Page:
• April 17th, 2024
  • Wednesday, 06:22:41 AM

DeGette Leads Colleagues in urging President Biden to Further Address Gun Violence


U.S. Reps. Diana DeGette (D-CO)

 

 

U.S. Reps. Diana DeGette (D-CO), Dina Titus (D-NV), Maxwell Alejandro Frost (D-FL) and Abigail Spanberger (D-VA) – along with Senator Elizabeth Warren (D-MA), Senate Majority Leader Chuck Schumer (D-NY), Senator Dick Durbin (D-IL), Senator Richard Blumenthal (D-CT) and Senator Raphael Warnock (D-GA) – led 68 lawmakers in a letter to President Joe Biden, urging him to take further executive action to combat gun violence and limit the sale of assault weapons.

 

“We commend the important steps your Administration has recently taken on this issue, including steps to expand the scope of dealers required to conduct background checks, increase public access to information about dealers who violate the law, and more,” wrote the lawmakers.  “Nevertheless, the American people expect the federal government to use every possible tool to reduce gun violence. Congress must act — and it is an ongoing tragedy that Republican leadership refuses to do so. We also believe you can exercise your executive authority to take additional action to address gun violence without congressional action.”

 

“The epidemic of gun violence demands that you use the full power of the executive branch,” the lawmakers continued. “With Republicans in Congress blocking further legislative action to reduce gun violence, we urge you to leverage the full scope of your executive authority on this issue.”

 

This letter specifically calls for:

 

  1. Leveraging the federal government’s purchasing power to improve public safety. The government spent nearly $2 billion in FY22 purchasing guns and ammunition from private companies. This letter calls for DoD and other government agencies that purchase firearms to develop and implement standards for procuring taxpayer-funded firearms only from manufacturers that agree to adopt a code of conduct.
  2. Revisiting the list of guns eligible for import under the “sporting purposes” exception. Roughly one-fourth of rifles in the U.S. are imported through a “sporting exception” that allows importation if a firearm is suitable for sporting purposes. ATF has not reviewed this list in over a decade, and a direction from the White House to reassess this list could stop the flow of guns into the U.S. that are not actually used for sporting purposes.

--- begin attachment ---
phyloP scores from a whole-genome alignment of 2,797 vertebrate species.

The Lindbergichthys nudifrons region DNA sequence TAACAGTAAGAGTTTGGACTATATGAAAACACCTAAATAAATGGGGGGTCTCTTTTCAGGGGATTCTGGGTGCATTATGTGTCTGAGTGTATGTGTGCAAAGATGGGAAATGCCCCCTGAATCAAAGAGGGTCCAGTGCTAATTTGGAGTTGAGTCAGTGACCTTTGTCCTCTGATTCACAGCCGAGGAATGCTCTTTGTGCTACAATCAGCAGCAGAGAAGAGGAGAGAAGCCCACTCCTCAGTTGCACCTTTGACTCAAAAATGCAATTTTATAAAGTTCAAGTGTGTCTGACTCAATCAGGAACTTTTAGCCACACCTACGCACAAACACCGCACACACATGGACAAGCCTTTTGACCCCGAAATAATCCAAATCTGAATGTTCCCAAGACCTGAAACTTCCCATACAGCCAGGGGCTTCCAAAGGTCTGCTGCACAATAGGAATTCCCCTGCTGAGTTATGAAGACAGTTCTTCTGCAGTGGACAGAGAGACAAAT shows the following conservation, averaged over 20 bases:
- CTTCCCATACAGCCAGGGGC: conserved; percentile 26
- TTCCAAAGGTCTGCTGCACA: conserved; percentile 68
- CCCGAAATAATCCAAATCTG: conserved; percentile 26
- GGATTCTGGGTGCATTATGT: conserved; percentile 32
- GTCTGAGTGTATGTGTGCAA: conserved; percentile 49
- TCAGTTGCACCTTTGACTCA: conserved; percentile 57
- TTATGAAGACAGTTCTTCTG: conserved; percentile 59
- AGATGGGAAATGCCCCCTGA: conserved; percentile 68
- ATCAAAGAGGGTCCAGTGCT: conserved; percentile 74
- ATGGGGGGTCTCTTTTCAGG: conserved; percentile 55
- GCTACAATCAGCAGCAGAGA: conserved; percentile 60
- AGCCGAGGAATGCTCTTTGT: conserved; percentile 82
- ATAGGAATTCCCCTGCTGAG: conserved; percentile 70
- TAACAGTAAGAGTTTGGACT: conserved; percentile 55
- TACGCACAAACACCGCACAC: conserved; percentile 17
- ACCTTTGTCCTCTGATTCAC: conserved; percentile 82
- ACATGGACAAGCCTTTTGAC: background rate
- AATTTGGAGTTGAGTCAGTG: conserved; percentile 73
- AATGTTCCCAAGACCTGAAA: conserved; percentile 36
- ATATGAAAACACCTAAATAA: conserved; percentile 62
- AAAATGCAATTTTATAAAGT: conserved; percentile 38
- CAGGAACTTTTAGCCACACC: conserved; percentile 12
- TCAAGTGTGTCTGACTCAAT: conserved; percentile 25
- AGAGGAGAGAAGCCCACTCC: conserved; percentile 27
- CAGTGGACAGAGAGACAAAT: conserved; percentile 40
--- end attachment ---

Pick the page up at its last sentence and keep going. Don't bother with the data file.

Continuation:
3. Transferring authority over assault rifle export controls back to the State Dept. from the Commerce Dept. When President Trump transferred export control authority for assault rifles from the State Dept. to Commerce, export license approvals jumped 30%. This is because Commerce is not required to notify Congress of license approvals in the way that State is. Transferring authority back to the State Dept. allows for greater scrutiny in export controls.
  4. Encouraging FTC to act on “unfair and deceptive” gun advertisements. Gun sellers use fear mongering to take advantage of anxious buyers through messaging that says firearm ownership increases household residents’ physical safety from gun violence, despite evidence to the contrary. The FTC should issue a policy statement saying that this practice is an “unfair and deceptive” practice.
  5. DOJ review of Tiahrt Amendment. The Tiahrt Amendment prohibits ATF from releasing information from its firearm trace database to the public. This has stymied the public’s ability – researchers included – to understand the full scope of gun violence in the U.S. DOJ should issue guidance clarifying interpretation of this amendment, which would allow ATF to disclose more information about guns used in crimes.

These executive actions to prevent gun violence are endorsed by Everytown for Gun Safety, Giffords, and Brady: United Against Gun Violence.

 

A copy of the letter is available here.